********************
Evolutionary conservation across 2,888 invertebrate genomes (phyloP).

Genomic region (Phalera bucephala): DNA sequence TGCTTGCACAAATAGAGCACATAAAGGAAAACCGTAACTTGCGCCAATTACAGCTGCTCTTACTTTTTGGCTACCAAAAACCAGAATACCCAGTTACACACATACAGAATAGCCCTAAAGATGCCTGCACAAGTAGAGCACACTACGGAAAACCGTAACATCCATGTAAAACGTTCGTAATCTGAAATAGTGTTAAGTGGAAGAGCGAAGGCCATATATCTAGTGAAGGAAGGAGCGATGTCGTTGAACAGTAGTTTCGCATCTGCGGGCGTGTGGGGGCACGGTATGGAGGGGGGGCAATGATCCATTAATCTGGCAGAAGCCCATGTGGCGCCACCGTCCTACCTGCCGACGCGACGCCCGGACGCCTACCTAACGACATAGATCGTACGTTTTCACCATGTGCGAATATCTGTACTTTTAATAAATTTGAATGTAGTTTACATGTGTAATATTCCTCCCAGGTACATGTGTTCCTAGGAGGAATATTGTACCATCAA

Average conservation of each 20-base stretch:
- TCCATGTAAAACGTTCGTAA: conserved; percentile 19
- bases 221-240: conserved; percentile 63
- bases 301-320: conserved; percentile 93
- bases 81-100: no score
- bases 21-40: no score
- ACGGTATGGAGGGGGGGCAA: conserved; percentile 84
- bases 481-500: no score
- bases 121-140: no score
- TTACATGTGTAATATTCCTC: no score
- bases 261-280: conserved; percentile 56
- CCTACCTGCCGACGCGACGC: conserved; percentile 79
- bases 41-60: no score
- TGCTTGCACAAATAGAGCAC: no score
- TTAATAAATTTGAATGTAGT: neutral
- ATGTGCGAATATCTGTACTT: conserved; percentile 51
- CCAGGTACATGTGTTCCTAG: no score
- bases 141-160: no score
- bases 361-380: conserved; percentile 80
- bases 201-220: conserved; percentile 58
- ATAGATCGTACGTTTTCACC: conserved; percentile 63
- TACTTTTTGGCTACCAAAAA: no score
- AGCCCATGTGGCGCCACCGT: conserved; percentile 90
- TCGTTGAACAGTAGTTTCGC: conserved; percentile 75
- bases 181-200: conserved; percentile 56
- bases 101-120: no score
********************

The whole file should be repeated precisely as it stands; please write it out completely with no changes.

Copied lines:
Evolutionary conservation across 2,888 invertebrate genomes (phyloP).

Genomic region (Phalera bucephala): DNA sequence TGCTTGCACAAATAGAGCACATAAAGGAAAACCGTAACTTGCGCCAATTACAGCTGCTCTTACTTTTTGGCTACCAAAAACCAGAATACCCAGTTACACACATACAGAATAGCCCTAAAGATGCCTGCACAAGTAGAGCACACTACGGAAAACCGTAACATCCATGTAAAACGTTCGTAATCTGAAATAGTGTTAAGTGGAAGAGCGAAGGCCATATATCTAGTGAAGGAAGGAGCGATGTCGTTGAACAGTAGTTTCGCATCTGCGGGCGTGTGGGGGCACGGTATGGAGGGGGGGCAATGATCCATTAATCTGGCAGAAGCCCATGTGGCGCCACCGTCCTACCTGCCGACGCGACGCCCGGACGCCTACCTAACGACATAGATCGTACGTTTTCACCATGTGCGAATATCTGTACTTTTAATAAATTTGAATGTAGTTTACATGTGTAATATTCCTCCCAGGTACATGTGTTCCTAGGAGGAATATTGTACCATCAA

Average conservation of each 20-base stretch:
- TCCATGTAAAACGTTCGTAA: conserved; percentile 19
- bases 221-240: conserved; percentile 63
- bases 301-320: conserved; percentile 93
- bases 81-100: no score
- bases 21-40: no score
- ACGGTATGGAGGGGGGGCAA: conserved; percentile 84
- bases 481-500: no score
- bases 121-140: no score
- TTACATGTGTAATATTCCTC: no score
- bases 261-280: conserved; percentile 56
- CCTACCTGCCGACGCGACGC: conserved; percentile 79
- bases 41-60: no score
- TGCTTGCACAAATAGAGCAC: no score
- TTAATAAATTTGAATGTAGT: neutral
- ATGTGCGAATATCTGTACTT: conserved; percentile 51
- CCAGGTACATGTGTTCCTAG: no score
- bases 141-160: no score
- bases 361-380: conserved; percentile 80
- bases 201-220: conserved; percentile 58
- ATAGATCGTACGTTTTCACC: conserved; percentile 63
- TACTTTTTGGCTACCAAAAA: no score
- AGCCCATGTGGCGCCACCGT: conserved; percentile 90
- TCGTTGAACAGTAGTTTCGC: conserved; percentile 75
- bases 181-200: conserved; percentile 56
- bases 101-120: no score